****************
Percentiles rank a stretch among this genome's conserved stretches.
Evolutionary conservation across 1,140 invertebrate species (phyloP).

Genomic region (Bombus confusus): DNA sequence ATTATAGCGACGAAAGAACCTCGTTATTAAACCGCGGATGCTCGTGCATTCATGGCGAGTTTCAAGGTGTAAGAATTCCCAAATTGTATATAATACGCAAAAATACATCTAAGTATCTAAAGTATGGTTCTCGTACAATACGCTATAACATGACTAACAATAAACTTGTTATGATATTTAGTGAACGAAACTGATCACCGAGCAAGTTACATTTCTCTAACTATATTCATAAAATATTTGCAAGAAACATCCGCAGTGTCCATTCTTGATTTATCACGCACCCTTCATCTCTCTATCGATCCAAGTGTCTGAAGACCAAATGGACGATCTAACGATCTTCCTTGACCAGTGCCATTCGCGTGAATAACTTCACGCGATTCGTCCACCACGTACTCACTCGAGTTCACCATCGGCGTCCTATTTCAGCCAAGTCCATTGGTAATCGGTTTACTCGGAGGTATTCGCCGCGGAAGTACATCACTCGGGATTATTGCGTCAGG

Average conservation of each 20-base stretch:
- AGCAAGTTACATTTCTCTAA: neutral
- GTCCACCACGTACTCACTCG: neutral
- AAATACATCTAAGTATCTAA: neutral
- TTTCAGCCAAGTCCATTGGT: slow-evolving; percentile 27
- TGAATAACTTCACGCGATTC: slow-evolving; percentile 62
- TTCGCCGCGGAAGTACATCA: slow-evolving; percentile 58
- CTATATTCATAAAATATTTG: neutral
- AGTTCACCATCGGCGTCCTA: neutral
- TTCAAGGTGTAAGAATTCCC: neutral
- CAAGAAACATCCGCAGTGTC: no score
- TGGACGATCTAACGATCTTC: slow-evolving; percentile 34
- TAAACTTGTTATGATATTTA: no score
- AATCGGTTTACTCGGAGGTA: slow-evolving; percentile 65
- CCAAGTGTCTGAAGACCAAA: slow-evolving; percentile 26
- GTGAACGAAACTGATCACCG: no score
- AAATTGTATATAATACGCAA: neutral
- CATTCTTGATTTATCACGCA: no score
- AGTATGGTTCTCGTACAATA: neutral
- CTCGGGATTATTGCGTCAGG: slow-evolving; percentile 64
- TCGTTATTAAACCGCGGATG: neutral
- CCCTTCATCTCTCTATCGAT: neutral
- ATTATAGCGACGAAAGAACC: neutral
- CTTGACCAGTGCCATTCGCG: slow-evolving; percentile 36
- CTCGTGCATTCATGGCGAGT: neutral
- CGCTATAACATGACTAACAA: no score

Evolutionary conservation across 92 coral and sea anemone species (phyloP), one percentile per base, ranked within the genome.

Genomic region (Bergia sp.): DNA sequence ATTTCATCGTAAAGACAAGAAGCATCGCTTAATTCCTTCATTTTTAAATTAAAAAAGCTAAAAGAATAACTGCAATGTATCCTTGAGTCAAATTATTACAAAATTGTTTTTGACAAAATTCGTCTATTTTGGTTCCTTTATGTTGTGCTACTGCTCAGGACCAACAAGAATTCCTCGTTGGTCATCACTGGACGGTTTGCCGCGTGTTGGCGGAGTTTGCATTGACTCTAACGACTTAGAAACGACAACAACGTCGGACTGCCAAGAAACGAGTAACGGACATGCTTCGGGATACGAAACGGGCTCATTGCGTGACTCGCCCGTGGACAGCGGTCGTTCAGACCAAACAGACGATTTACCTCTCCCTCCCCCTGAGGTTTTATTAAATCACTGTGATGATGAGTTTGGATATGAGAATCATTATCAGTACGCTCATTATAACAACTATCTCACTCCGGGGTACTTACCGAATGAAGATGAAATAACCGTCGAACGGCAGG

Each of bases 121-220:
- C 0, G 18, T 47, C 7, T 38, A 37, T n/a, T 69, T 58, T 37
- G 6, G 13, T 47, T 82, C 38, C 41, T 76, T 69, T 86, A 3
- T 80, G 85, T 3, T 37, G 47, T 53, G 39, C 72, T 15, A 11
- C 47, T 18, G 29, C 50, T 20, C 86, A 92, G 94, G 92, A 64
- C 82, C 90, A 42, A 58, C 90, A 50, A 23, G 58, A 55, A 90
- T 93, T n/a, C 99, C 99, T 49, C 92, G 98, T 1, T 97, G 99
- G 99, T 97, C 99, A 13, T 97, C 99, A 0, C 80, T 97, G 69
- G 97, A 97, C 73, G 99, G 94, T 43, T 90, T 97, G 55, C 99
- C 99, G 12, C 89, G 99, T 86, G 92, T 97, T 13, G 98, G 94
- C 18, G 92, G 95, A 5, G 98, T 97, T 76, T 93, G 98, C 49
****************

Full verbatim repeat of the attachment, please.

Percentiles rank a stretch among this genome's conserved stretches.
Evolutionary conservation across 1,140 invertebrate species (phyloP).

Genomic region (Bombus confusus): DNA sequence ATTATAGCGACGAAAGAACCTCGTTATTAAACCGCGGATGCTCGTGCATTCATGGCGAGTTTCAAGGTGTAAGAATTCCCAAATTGTATATAATACGCAAAAATACATCTAAGTATCTAAAGTATGGTTCTCGTACAATACGCTATAACATGACTAACAATAAACTTGTTATGATATTTAGTGAACGAAACTGATCACCGAGCAAGTTACATTTCTCTAACTATATTCATAAAATATTTGCAAGAAACATCCGCAGTGTCCATTCTTGATTTATCACGCACCCTTCATCTCTCTATCGATCCAAGTGTCTGAAGACCAAATGGACGATCTAACGATCTTCCTTGACCAGTGCCATTCGCGTGAATAACTTCACGCGATTCGTCCACCACGTACTCACTCGAGTTCACCATCGGCGTCCTATTTCAGCCAAGTCCATTGGTAATCGGTTTACTCGGAGGTATTCGCCGCGGAAGTACATCACTCGGGATTATTGCGTCAGG

Average conservation of each 20-base stretch:
- AGCAAGTTACATTTCTCTAA: neutral
- GTCCACCACGTACTCACTCG: neutral
- AAATACATCTAAGTATCTAA: neutral
- TTTCAGCCAAGTCCATTGGT: slow-evolving; percentile 27
- TGAATAACTTCACGCGATTC: slow-evolving; percentile 62
- TTCGCCGCGGAAGTACATCA: slow-evolving; percentile 58
- CTATATTCATAAAATATTTG: neutral
- AGTTCACCATCGGCGTCCTA: neutral
- TTCAAGGTGTAAGAATTCCC: neutral
- CAAGAAACATCCGCAGTGTC: no score
- TGGACGATCTAACGATCTTC: slow-evolving; percentile 34
- TAAACTTGTTATGATATTTA: no score
- AATCGGTTTACTCGGAGGTA: slow-evolving; percentile 65
- CCAAGTGTCTGAAGACCAAA: slow-evolving; percentile 26
- GTGAACGAAACTGATCACCG: no score
- AAATTGTATATAATACGCAA: neutral
- CATTCTTGATTTATCACGCA: no score
- AGTATGGTTCTCGTACAATA: neutral
- CTCGGGATTATTGCGTCAGG: slow-evolving; percentile 64
- TCGTTATTAAACCGCGGATG: neutral
- CCCTTCATCTCTCTATCGAT: neutral
- ATTATAGCGACGAAAGAACC: neutral
- CTTGACCAGTGCCATTCGCG: slow-evolving; percentile 36
- CTCGTGCATTCATGGCGAGT: neutral
- CGCTATAACATGACTAACAA: no score

Evolutionary conservation across 92 coral and sea anemone species (phyloP), one percentile per base, ranked within the genome.

Genomic region (Bergia sp.): DNA sequence ATTTCATCGTAAAGACAAGAAGCATCGCTTAATTCCTTCATTTTTAAATTAAAAAAGCTAAAAGAATAACTGCAATGTATCCTTGAGTCAAATTATTACAAAATTGTTTTTGACAAAATTCGTCTATTTTGGTTCCTTTATGTTGTGCTACTGCTCAGGACCAACAAGAATTCCTCGTTGGTCATCACTGGACGGTTTGCCGCGTGTTGGCGGAGTTTGCATTGACTCTAACGACTTAGAAACGACAACAACGTCGGACTGCCAAGAAACGAGTAACGGACATGCTTCGGGATACGAAACGGGCTCATTGCGTGACTCGCCCGTGGACAGCGGTCGTTCAGACCAAACAGACGATTTACCTCTCCCTCCCCCTGAGGTTTTATTAAATCACTGTGATGATGAGTTTGGATATGAGAATCATTATCAGTACGCTCATTATAACAACTATCTCACTCCGGGGTACTTACCGAATGAAGATGAAATAACCGTCGAACGGCAGG

Each of bases 121-220:
- C 0, G 18, T 47, C 7, T 38, A 37, T n/a, T 69, T 58, T 37
- G 6, G 13, T 47, T 82, C 38, C 41, T 76, T 69, T 86, A 3
- T 80, G 85, T 3, T 37, G 47, T 53, G 39, C 72, T 15, A 11
- C 47, T 18, G 29, C 50, T 20, C 86, A 92, G 94, G 92, A 64
- C 82, C 90, A 42, A 58, C 90, A 50, A 23, G 58, A 55, A 90
- T 93, T n/a, C 99, C 99, T 49, C 92, G 98, T 1, T 97, G 99
- G 99, T 97, C 99, A 13, T 97, C 99, A 0, C 80, T 97, G 69
- G 97, A 97, C 73, G 99, G 94, T 43, T 90, T 97, G 55, C 99
- C 99, G 12, C 89, G 99, T 86, G 92, T 97, T 13, G 98, G 94
- C 18, G 92, G 95, A 5, G 98, T 97, T 76, T 93, G 98, C 49